Why Canada’s undervalued wetlands are kryptonite for climate change
It’s an asset worth billions of dollars, and fully one quarter of the global supply is found right here in Canada: wetlands. Canada’s wetlands are an under-appreciated jewel of our natural ecosystems, but little is known about just how valuable they are to both our ecosystem and economy. As a result, and perhaps because they lack the grandeur associated with forests or plains, they’re often taken for granted. World Wetlands Day, February 2, is an opportunity to take a closer look at what they provide.
An ace up our sleeve
It’s hard to overstate the value of services that wetlands provide to Canadians. They contribute billions of dollars to the economy, directly and indirectly. Flood control, water cleaning, fishing, and recreation are just some of the benefits derived from wetlands. Ecologically, wetlands filter air and water pollution so well that they have earned themselves the moniker of “earth’s kidneys.” Wetlands are valued differently across Canada depending on location, ecosystem habitats, available resources, and services provided. For instance, one study currently values a wetland in southern Saskatchewan based on the services it provides at $1.8 million per year with the potential of increasing to $2.5 million annually should it be fully restored.
Besides their massive economic and ecological benefits, wetlands are instrumental in our struggle against a changing climate. Peatlands, for example, cover three percent of the earth’s surface but store twice as much carbon as forests. This means that Canadians can have a robust carbon mitigation strategy simply by protecting remaining wetlands. Conversely, if wetlands continue drying up, then not only will we lose our ability to sequester carbon, but stored carbon can be released back into the atmosphere—increasing our emissions.
The benefits of wetlands don’t just stop at mitigation—they can also be used to adapt to climate change. Increased precipitation and extreme weather events are expected to worsen as the world warms. Incorporating wetlands into urban design can alleviate the need to develop expensive infrastructure and can be used to manage stormwater surges and even control coastal erosion. Wetlands can provide a natural and cost-effective adaptation tool, such as the Pelly Lake Watershed Management Project in Holland, Manitoba.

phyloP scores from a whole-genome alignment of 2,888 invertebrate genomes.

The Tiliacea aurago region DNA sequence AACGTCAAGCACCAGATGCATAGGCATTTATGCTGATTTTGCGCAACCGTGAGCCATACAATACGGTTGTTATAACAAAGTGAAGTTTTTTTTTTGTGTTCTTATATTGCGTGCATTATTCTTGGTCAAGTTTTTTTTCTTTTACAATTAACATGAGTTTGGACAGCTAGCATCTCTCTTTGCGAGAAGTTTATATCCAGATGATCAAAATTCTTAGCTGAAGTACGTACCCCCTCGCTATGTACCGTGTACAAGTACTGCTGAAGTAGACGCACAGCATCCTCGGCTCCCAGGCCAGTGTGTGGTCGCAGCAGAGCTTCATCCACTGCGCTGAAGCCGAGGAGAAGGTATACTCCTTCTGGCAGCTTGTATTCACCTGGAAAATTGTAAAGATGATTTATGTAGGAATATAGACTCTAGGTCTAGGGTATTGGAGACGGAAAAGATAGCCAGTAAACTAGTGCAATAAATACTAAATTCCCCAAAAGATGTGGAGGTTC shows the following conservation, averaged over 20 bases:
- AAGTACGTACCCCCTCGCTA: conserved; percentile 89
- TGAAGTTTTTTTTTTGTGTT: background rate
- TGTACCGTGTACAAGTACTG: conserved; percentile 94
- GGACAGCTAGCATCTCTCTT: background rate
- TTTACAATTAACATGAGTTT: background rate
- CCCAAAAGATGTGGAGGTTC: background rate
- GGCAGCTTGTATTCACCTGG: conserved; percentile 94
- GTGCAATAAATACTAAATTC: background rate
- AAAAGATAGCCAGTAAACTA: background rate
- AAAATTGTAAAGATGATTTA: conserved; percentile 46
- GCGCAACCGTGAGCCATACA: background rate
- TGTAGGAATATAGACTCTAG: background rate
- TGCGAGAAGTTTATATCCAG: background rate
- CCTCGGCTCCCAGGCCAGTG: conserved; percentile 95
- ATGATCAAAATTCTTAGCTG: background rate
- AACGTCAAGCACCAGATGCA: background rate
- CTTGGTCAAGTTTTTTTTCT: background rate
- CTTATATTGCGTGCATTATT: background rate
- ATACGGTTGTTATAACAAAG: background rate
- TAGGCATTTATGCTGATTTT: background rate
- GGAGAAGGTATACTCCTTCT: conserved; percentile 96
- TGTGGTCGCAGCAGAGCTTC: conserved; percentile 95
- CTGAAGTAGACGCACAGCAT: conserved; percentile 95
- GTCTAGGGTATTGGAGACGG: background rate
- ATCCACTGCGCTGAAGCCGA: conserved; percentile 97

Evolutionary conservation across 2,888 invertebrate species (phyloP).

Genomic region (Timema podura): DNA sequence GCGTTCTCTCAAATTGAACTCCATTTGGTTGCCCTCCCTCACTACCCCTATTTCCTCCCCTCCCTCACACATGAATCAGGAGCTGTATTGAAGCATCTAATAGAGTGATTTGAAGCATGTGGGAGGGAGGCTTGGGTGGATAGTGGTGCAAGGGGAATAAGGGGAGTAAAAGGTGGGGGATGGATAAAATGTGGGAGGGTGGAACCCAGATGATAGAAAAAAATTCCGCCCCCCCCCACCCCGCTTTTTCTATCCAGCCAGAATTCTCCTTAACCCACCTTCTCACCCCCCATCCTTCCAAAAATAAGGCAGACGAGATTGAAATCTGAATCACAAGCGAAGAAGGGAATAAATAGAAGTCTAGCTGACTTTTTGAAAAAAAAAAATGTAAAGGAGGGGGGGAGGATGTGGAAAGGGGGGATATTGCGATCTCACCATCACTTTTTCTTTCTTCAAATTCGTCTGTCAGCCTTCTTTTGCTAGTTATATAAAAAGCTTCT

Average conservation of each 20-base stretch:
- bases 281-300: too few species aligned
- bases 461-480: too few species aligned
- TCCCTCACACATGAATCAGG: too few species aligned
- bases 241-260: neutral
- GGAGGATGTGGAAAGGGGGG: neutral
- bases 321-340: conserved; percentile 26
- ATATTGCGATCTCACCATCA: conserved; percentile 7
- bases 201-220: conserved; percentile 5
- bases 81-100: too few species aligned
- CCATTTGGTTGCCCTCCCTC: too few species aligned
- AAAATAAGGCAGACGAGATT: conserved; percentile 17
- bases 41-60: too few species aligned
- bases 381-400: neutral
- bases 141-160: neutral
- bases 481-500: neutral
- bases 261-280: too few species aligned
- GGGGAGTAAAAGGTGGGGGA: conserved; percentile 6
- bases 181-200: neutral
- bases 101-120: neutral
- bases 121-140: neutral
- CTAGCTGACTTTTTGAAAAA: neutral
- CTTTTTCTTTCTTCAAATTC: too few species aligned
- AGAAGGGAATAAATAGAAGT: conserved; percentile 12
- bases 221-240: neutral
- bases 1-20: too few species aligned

An asset at risk
Over 13 per cent of Canada (1.3 million km2) is classified as a wetland ecosystem; an umbrella term that includes marshes, swamps, bogs, and fens. Most wetlands are found in the Boreal Shield (25 per cent of Canadian wetland area), Hudson Plains (21 per cent) and Boreal Plains (18 per cent).
These figures seem vast, but the reality is that today wetlands are only a fraction of what they used to be. Many regions have lost over 50 per cent of their wetland ecosystems with that number reaching as high as 98 per cent for urban centres. Agriculture has destroyed up to 70 per cent of wetland ecosystems across the Prairies, along with built-up settlements and extractive industries. It wasn’t until the 1980s, when the North American waterfowl population suddenly dropped, that governments began taking action to preserve their natural habitats.
Climate change now threatens wetlands further through increasing temperatures and changes in precipitation, along with increased frequency and intensity of storms. In particular, wildfires are of concern around peat bogs since peat is flammable and can release stored carbon back into the atmosphere. Water drainage, pollution, continued urbanization, and invasive species will continue putting our valuable resource at risk.
Protecting our remaining wetland assets
The benefits provided by wetlands have become clearer over time. In fact, if they’re protected and well-managed, wetlands can actually appreciate in value over time, unlike engineered infrastructure that tends to depreciate with age.
Although Canada has lost a big chunk of its wetlands, efforts to protect and restore them are ramping up. To date, there are 37 protected wetlands spread across the country. Since 1986, over $2.5 billion has been invested in protecting Canada’s wetlands through the North American Waterfowl Management Plan. Last year, the Federal government announced a further $10 million over two years to restore 10,000 hectares of wetlands.
These are steps in the right direction. With new and more intense threats to our wetlands, we must be more vigilant than ever to ensure the longevity of one of earth’s most valuable assets. This is one swamp that shouldn’t be drained.
Photo credit: Drew Brayshaw via Flickr, CC-by-NC-2.0